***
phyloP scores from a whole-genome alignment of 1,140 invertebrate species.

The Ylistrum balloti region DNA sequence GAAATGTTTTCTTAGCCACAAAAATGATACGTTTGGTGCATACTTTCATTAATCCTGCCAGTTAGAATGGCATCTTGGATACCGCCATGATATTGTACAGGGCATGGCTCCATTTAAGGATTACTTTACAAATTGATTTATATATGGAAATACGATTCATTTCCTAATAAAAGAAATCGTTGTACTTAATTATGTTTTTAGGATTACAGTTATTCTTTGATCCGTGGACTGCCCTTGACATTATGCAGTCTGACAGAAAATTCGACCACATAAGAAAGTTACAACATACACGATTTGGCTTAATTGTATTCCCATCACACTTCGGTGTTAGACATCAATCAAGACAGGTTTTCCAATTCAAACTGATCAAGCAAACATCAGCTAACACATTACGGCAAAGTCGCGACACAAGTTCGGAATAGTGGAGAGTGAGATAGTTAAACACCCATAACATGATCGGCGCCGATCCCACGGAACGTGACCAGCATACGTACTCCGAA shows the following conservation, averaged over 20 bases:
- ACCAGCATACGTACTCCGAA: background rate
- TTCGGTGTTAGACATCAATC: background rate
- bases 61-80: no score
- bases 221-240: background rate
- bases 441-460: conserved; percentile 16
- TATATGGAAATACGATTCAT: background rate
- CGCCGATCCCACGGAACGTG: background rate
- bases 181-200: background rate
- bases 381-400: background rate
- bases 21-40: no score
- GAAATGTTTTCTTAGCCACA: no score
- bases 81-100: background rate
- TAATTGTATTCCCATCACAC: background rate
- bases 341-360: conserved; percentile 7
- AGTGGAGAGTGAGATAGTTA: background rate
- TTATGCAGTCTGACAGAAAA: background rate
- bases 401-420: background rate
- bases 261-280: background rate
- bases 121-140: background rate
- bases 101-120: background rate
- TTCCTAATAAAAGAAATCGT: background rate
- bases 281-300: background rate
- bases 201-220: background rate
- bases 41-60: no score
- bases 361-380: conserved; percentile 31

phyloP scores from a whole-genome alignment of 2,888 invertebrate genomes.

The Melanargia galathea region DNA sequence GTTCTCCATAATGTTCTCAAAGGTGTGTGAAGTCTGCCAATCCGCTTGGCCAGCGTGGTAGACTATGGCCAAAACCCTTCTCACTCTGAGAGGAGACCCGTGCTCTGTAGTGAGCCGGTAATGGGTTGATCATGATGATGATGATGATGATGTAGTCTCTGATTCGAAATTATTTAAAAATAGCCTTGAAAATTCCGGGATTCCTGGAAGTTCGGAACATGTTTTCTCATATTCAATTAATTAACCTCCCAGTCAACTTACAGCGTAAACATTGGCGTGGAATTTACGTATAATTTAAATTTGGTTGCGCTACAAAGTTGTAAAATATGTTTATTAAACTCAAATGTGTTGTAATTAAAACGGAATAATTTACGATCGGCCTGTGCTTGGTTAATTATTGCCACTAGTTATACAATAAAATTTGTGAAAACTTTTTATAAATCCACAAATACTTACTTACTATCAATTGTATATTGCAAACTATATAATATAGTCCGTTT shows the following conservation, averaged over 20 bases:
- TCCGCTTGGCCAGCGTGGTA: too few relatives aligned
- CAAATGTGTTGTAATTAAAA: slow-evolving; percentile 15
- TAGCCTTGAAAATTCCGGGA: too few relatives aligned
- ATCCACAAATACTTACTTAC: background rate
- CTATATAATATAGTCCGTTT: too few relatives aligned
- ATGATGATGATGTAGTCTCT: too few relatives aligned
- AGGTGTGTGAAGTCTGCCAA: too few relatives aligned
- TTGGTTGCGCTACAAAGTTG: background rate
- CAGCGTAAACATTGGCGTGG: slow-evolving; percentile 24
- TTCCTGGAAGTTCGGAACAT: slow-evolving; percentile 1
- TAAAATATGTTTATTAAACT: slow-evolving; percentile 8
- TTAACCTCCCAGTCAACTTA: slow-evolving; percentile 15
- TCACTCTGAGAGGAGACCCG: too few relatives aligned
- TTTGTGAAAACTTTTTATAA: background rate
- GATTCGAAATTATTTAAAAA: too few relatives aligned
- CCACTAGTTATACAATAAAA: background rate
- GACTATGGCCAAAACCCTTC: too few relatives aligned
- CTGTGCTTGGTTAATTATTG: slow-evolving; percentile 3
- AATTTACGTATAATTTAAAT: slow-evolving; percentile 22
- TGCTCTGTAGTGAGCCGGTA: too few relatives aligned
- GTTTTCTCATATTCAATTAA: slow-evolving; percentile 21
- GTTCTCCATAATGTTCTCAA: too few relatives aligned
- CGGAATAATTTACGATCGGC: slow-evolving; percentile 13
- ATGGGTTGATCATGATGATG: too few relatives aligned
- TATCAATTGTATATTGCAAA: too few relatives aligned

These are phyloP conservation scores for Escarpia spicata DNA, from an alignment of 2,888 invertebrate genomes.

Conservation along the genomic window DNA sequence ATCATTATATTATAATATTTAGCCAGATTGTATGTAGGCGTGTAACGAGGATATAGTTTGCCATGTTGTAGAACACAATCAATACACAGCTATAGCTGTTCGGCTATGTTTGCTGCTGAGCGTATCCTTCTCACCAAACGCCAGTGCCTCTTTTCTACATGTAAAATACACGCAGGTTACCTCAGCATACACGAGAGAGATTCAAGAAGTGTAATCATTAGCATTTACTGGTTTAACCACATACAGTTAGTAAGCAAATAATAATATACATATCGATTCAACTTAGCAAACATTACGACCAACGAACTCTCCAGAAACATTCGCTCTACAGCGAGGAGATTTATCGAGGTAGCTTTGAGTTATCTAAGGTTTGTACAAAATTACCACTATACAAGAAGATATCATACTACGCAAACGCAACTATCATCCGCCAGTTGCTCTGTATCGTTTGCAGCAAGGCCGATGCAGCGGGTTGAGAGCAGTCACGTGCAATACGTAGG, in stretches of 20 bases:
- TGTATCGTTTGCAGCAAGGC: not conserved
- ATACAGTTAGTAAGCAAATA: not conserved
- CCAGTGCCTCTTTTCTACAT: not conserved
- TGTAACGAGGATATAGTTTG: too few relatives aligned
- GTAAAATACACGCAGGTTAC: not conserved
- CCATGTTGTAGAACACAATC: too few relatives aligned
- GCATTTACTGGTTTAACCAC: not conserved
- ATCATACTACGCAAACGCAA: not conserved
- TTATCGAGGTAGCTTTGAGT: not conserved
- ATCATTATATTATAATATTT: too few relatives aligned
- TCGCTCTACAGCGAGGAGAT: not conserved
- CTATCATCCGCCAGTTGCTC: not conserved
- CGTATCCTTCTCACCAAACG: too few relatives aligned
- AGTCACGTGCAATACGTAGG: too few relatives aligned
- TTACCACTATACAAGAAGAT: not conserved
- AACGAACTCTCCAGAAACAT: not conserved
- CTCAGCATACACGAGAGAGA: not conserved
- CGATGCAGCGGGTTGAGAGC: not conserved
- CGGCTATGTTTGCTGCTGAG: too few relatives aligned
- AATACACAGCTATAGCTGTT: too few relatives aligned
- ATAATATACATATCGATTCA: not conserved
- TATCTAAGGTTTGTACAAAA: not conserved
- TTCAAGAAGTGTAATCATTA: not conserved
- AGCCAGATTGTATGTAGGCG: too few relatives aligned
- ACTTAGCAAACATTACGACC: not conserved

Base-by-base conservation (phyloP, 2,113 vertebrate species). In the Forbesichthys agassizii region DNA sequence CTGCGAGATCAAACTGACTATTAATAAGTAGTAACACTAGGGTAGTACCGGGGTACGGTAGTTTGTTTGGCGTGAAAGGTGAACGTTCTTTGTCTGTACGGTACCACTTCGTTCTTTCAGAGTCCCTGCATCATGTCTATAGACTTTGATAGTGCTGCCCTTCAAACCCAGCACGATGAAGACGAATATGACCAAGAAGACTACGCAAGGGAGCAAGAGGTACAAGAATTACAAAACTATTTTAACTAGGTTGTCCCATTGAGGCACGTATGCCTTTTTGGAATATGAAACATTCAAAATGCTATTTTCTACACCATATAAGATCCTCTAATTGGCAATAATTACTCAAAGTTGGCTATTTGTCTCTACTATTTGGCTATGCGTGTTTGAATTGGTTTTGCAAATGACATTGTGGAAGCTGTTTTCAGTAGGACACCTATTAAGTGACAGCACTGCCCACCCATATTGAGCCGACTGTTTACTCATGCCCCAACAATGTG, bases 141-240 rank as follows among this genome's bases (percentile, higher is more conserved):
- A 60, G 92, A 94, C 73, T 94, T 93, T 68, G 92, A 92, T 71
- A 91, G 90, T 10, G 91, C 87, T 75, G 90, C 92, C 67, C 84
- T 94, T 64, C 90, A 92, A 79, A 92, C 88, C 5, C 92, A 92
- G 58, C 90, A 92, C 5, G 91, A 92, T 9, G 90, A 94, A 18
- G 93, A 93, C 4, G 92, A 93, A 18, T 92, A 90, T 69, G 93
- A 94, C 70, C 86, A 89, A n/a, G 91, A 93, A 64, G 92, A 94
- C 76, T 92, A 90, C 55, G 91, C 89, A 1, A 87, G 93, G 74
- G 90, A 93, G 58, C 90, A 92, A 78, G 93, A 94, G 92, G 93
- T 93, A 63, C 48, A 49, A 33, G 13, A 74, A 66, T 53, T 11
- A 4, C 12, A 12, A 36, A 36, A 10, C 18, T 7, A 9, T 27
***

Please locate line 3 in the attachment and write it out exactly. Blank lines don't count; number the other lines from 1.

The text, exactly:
- ACCAGCATACGTACTCCGAA: background rate